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This week has been insane. It feels like each day I've barely had time to breathe. Yesterday alone I was in class; I ate a quick lunch; had a rehearsal, then choir; taught a voice lesson; went to another class, then a masterclass. I had a few moments to eat dinner, in which I simultaneously ate and studied my music. Then I went back to the School of Music to watch an (excellent) recital given by some guest artists. I got home at 9:50 and promptly fell into bed. You couldn't get me into that bed fast enough. The rest of this week has been similarly crazy. It's like a lot of noise, raging up around me. Wednesday I even skipped my first class, and the day was still entirely weird and far too busy. That day, my youngest brother, the one who still lives at home, called me around 5:30 pm to tell me he had locked his keys out of his car -- the day my mom left her cellphone at home. Obviously, the hustle and bustle of everyday life is felt by all of us, so much so that the noise drowns out all reason and sanity and we do silly things, like leave our phones at home (Mom).

A question I've been asking myself recently is this: How do we remember who we are, who we've been made to be, in the middle of the loudness? How do we experience adventure here? When the entire world is raging around you, and seems unlikely to stop soon, how do we remember that we are still people -- people with souls and longings and dreams?

The featured image on this blog post is of Westminster Abbey, one of the most quiet places I've ever been, despite the throngs of tourists within it. Church is a sanctuary. It's a place to get quiet. Sanctuary is where we can just sit and be who we are, where we can meet with God, where we can actually hear ourselves think, as opposed to the day-to-day loudness. I think if we're honest with ourselves, we're all craving this silence, even if just for a moment. It's why I have to go off-campus and be alone during my dinner breaks. How do we find sanctuary in the midst of the crazy?

My answer: I don't know. That is, I don't know a response that works across the board. But I can tell you what's been working for me this week. All of these have been gifts from God that came my way.

A healing conversation with a dear friend who saw me where I was and pointed it out to me.

Long conversations after hours with really awesome people.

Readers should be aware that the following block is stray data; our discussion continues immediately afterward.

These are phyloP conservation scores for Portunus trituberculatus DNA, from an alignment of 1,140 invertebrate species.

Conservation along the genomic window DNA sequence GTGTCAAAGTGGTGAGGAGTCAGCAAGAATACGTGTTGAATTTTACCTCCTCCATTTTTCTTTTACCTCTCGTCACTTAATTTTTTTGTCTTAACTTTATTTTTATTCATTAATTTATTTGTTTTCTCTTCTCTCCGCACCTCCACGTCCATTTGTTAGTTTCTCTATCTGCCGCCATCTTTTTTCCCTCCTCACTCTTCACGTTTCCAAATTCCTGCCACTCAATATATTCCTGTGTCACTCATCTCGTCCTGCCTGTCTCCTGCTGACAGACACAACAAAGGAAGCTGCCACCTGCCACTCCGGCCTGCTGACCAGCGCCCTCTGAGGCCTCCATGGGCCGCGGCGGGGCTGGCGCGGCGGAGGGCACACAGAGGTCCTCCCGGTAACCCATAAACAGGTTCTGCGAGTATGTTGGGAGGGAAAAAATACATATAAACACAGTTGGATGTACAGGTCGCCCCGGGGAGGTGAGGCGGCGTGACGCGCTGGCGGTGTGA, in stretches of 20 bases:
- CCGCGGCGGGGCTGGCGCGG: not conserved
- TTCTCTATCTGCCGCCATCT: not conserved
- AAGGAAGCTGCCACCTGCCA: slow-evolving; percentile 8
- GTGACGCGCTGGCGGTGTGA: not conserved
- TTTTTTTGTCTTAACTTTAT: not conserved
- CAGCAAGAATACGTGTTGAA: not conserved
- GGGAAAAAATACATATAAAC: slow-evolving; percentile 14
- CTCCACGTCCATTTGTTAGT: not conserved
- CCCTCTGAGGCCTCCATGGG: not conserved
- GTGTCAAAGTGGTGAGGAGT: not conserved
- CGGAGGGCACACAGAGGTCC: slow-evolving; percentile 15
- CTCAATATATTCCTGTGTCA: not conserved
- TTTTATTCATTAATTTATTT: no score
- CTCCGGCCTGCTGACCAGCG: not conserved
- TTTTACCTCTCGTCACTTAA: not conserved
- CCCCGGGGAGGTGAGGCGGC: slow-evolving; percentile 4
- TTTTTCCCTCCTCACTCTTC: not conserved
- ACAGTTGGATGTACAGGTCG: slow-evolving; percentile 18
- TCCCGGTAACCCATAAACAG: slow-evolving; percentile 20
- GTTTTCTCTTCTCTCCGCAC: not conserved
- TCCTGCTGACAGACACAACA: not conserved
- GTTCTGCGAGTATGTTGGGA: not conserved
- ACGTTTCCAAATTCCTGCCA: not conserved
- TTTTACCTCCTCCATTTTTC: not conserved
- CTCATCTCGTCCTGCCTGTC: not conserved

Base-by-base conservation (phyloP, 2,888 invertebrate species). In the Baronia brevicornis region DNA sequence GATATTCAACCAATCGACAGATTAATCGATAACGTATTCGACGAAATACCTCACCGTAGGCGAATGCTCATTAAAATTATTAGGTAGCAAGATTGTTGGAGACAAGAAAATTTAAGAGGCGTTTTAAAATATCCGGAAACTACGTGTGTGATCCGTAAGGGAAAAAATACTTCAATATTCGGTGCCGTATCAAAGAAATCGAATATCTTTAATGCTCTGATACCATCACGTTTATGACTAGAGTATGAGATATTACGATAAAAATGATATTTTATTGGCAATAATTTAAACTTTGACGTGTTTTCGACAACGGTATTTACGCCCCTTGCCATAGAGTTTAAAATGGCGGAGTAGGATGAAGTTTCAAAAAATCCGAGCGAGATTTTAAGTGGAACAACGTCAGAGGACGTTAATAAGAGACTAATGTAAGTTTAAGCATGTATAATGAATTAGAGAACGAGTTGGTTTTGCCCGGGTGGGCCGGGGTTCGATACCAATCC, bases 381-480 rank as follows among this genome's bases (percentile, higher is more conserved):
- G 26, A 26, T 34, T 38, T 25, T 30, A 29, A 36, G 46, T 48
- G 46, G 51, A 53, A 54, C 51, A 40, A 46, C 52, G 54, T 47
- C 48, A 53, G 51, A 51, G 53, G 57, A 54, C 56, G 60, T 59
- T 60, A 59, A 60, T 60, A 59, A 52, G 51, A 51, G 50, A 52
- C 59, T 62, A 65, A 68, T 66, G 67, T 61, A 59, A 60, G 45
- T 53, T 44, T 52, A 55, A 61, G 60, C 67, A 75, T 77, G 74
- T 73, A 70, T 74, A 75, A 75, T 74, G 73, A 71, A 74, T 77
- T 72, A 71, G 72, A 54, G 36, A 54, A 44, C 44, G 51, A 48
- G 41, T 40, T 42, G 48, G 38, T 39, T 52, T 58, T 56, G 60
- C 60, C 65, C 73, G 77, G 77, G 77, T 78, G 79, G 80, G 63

Hugs. Just hugs.

People who look me in the eyes and see my heart there.

Discussions about artistic freedom and expression in my Vocal Pedagogy class.

Really, really excellent masterclasses that address everything I've been working on in my own voice.

Laughing at my mom and brother (the one who locked his keys in his car).

Writing every day.

Discovering, slowly but surely, my vocal identity.

If you can see, many of these things involved people. I think that's noteworthy. Being in community heals us. And I mean real community, y'all: people who see you for who you are, see where you are, and love you in the middle of it. There have been several wonderful women this week who looked me in the face, saw me where I was, and loved me in the middle of it. One of them has made it known through her words that she sees me, not my front, and I am still praising God for her. Another has simply hugged me and held me. I am so grateful for everyone who has healed me this week, whether they knew it or not. They have been a quiet place for me to be who I am.

And from this quiet place of rest in my soul, I can move out into the loud, boisterous world as myself. I can walk into the insanity with my soul bared. Yes, it may feel like a battlefield, or like I'm going to be trampled. But more often than not, I've found that when we allow ourselves to meet the crazy world as we are, without fighting it, we meet even more quiet places. More people who meet us where we are, and, to our surprise, actually love us.

May we (including me!) move into the world today with our souls bared, with peace in Jesus and unafraid of the noise. May we not cover our ears to block it out, but instead, breathe deeply in its midst and know that it won't be like this forever, even if it feels like it. May we be quietly brave in the midst of this battlefield. May we look up and see others around us, and see the sky and know that because of Christ, we are not alone.

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